International Workers' Olympiads
|First event||Schreiberhau, Germany in 1925|
|Occur every||6 years|
|Last event||Antwerp, Belgium in 1937|
|Purpose||Alternative Olympic event for the members of Socialist Workers' Sport International|
International Workers' Olympiads were an international sporting event arranged between 1925 and 1937 by Socialist Workers' Sport International (SASI). It was an organisation supported by social democratic parties and International Federation of Trade Unions. Workers' Olympiads were an alternate event for the Olympic Games. The participants were members of various labor sports associations and came mostly from Europe.
The Workers' Olympiads were created as a counterweight for the Olympic Games, which were criticized for being confined for the upper social classes and privileged people. The international workers' sports movement did not believe that the true Olympic spirit could be achieved in an Olympic movement dominated by the aristocratic leadership. Pierre de Coubertin, founder of the International Olympic Committee, had always opposed women's participation and supported the cultural superiority of white Europeans over other races. His followers, Henri de Baillet-Latour and Avery Brundage, were openly anti-semitic and both collaborated with the Nazis. On the contrary, the Workers' Olympiads opposed all kinds of chauvinism, sexism, racism and social exclusiveness. The Olympic Games were based in rivalry between the nations, but the Workers' Olympiads stressed internationalism, friendship, solidarity and peace.
The Lucerne Sport International (later known as Socialist Workers' Sport International) was established in Lucerne, Switzerland in 1920. The first unofficial Workers' Olympiads were held a year later in Prague, Czechoslovakia. The IOC had banned the losing side of the World War I from the 1920 Summer Olympics (Germany even from the 1924 games), but the Workers's Olympiads were open for the "enemy" side as well. The number of participating countries was thirteen. The first official Worker's Olympiads were the 1925 winter games in the German town of Schreiberhau, which today is a part of Poland. They were followed by the first Summer Olympiads in Frankfurt am Main.
National flags were not used, but a red flag of international workers' movement. The best athletes were awarded with diplomas, they did not receive medals like in the Olympic Games. The visiting athletes stayed mostly at private accommodation of local families.
International Workers' Olympiads were more than just a games for the top athletes. The festival was based on a mass participation, it did not restrict entry on the grounds of sporting ability. 1931 Workers' Summer Olympiad in Vienna was the largest event with the participation of 100,000 athletes from 26 countries. The Vienna Workers' Olympiad attracted some 250,000 spectators. It was much bigger event than the 1932 Summer Olympics at Los Angeles, both in number of participants as well as spectators. Praterstadion (now Ernst-Happel-Stadion) was constructed between 1929 and 1931 for the 1931 Olympiad. The last Workers' Olympiad at Antwerp in 1937 was a joint event with the Red Sport International organized Spartakiads.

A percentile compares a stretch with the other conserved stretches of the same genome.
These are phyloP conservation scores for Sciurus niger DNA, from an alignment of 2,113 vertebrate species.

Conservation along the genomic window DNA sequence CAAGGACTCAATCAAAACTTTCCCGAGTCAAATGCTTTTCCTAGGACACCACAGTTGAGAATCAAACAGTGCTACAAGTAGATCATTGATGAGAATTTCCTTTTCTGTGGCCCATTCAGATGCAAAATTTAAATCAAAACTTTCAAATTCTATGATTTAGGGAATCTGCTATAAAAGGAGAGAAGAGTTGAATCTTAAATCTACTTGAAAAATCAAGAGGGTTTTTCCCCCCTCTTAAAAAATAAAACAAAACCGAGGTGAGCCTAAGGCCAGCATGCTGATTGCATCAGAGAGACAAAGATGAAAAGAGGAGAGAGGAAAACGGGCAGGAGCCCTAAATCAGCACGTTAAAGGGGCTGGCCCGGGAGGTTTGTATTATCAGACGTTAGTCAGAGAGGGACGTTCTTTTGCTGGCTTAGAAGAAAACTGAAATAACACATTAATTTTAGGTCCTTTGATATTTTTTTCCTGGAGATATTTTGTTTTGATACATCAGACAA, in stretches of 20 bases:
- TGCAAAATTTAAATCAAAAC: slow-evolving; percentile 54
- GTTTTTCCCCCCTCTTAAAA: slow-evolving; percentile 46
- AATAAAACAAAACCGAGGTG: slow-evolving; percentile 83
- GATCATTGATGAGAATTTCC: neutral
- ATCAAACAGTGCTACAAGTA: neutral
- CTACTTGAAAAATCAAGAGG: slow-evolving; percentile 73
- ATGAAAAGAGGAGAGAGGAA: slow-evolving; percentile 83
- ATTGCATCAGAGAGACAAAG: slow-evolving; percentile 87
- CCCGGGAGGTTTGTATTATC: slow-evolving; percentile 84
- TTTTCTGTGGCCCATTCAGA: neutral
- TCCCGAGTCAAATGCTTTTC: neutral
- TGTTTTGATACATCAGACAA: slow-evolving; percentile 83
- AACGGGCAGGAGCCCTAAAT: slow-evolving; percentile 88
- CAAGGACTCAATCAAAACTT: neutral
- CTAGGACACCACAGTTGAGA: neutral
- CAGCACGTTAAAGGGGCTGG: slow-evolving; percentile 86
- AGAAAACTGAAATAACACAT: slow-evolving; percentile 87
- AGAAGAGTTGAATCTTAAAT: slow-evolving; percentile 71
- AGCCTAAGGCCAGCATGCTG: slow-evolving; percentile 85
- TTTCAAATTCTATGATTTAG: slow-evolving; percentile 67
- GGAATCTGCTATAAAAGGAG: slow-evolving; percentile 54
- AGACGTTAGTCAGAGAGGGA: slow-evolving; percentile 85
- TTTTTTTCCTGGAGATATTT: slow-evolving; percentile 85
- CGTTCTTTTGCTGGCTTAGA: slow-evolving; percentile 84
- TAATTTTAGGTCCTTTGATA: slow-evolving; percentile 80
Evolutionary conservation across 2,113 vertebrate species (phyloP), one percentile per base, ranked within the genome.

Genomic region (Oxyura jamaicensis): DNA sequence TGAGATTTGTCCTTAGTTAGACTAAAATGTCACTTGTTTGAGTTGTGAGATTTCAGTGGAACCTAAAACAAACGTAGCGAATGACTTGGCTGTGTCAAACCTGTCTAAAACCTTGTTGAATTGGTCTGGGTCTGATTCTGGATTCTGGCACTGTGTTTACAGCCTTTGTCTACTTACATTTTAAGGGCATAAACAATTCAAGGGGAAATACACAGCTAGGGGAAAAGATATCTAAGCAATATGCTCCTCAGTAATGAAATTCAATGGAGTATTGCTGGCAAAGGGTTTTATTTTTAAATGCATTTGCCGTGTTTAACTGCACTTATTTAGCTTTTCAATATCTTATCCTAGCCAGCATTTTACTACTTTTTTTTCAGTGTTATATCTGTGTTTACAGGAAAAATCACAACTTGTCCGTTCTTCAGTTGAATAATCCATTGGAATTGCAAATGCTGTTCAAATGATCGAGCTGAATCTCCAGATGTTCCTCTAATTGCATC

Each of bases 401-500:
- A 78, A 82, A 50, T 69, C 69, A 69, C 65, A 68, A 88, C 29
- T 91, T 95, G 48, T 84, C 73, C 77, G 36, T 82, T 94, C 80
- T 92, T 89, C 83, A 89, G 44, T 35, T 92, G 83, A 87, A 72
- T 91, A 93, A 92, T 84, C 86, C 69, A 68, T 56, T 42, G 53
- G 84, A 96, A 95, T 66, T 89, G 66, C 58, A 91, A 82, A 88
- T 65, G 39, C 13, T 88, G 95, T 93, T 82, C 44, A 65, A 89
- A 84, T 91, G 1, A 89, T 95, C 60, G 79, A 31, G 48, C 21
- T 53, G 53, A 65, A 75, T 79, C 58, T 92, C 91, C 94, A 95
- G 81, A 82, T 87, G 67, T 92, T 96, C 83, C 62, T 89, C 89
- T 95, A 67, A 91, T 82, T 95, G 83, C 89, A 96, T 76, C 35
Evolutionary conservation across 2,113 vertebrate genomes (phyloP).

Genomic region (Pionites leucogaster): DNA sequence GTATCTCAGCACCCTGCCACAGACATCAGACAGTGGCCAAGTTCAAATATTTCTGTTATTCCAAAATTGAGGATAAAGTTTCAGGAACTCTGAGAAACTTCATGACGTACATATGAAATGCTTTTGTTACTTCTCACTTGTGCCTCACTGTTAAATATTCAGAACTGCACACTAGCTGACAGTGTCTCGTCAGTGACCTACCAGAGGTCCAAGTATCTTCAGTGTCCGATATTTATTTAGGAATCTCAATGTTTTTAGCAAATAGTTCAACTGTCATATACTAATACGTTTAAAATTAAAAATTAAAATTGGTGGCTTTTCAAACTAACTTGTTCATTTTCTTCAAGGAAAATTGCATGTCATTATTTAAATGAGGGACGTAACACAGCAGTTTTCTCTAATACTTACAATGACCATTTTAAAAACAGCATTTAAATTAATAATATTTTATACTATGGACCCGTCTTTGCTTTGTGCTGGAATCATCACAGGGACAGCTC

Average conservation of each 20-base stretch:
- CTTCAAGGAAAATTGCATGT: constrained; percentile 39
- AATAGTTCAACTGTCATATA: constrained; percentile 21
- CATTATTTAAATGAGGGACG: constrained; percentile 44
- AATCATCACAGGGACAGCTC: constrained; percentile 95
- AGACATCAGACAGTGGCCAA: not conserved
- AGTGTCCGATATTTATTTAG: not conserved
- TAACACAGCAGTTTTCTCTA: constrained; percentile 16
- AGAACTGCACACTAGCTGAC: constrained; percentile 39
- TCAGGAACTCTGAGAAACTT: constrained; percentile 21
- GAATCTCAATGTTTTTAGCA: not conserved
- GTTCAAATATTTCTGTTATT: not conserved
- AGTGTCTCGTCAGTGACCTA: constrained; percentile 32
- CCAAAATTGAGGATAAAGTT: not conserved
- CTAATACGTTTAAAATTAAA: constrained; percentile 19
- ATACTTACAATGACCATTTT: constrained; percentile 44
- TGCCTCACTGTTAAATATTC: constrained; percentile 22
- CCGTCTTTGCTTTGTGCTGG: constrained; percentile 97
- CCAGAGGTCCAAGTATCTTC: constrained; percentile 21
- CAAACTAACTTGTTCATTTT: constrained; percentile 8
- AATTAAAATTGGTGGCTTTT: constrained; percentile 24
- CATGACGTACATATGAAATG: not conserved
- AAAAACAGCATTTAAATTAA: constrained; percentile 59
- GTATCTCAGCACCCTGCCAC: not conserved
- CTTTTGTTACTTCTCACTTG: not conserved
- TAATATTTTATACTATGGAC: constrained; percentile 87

Olympiads, hosts and number of participating countries
|Olympiad||Date||Host Country||Host City||Number of
|1921 Olympiad (unofficial)||June 25 – June 29, 1921||Czechoslovakia||Prague||13|
|1925 Winter Olympiad||January 31 – February 2, 1925||Germany||Schreiberhau||4|
|1925 Summer Olympiad||July 24 – 28, 1925||Germany||Frankfurt am Main||11|
|1931 Winter Olympiad||February 5 – 8, 1931||Austria||Mürzzuschlag||7|
|1931 Summer Olympiad||July 19 – 26, 1931||Austria||Vienna||26|
|1937 Winter Olympiad||February 18 – 21, 1937||Czechoslovakia||Janské Lázně||7|
|1937 Summer Olympiad||July 25 – August 1, 1937||Belgium||Antwerp||15|
|1943 Summer Olympiad||Cancelled due to World War II||Finland||Helsinki||–|
Participating countries and federations
Note: the table below is incomplete. Only the participating countries of 1925 and 1937 Winter Olympiads and 1925 Summer Olympiads are correct.
|Czechoslovakia||Czechoslovakian Workers' Gymnastic Association||×||×||×||×||×||×|
|Finland||Finnish Workers' Sports Federation||×||×||×||×||×||×|
|Austria||Arbeiterbund für Sport und Körperkultur in Österreich||×||×||×||×|
|Germany||Arbeiter-Turn- und Sportbund||×||×||×||×|
|Switzerland||Schweizerischen Arbeiter-Turn- und Sportverbandes||×||×||×||×||×|
|France||Fédération sportive et gymnique du travail||×||?||×||×||×|
|Poland||Polish Workers' Sport Federation||×||?||×||×||×|
|Belgium||Association Francophone du Sport Travailliste Belge||×||×||×|
|United Kingdom||British Workers' Sports Federation||×|
|United Kingdom||National Workers' Sports Association||×||×|
|Free City of Danzig||×||?|
|Denmark||Dansk Arbejder Idraetsforbund||?||×||×||×|
|Estonia||Eesti Töölisspordi Liit||×||?|
|Netherlands||Nederlandse Arbeiders SportBond||?||×|
|Tug of war||×|
|Ice stock sport||×|
|Wikimedia Commons has media related to International Workers' Olympiads.|
- "A workers' Olympics?". Workers' Liberty. 1 August 2012. Retrieved 1 July 2013.
- Riordan, James: ″Sport, Politics, and Communism″, p. 38–40. Manchester University Press, 1991. ISBN 978-071-90285-0-2. Google Books
- Hentilä, Seppo: ″Työväen Urheiluliitto ja kansainvälinen työläisurheilu″ (in Finnish). University of Helsinki. Retrieved 1 July 2013.
- Roni Gechtman: "Socialist Sports in Yiddish – The Bundist Sport Organization Morgnshtern in Interwar Poland". Retrieved 2 July 2013.
- "Wiener Praterstadion - Ernst-Happel-Stadion - Historische Sportstätte der Stadt Wien" (in German). City of Vienna. Retrieved 1 July 2013.
- John Nauright & Charles Parrish (ed.): "Sports Around the World – History, Culture and Practice" (p. 463). Retrieved 11 July 2013.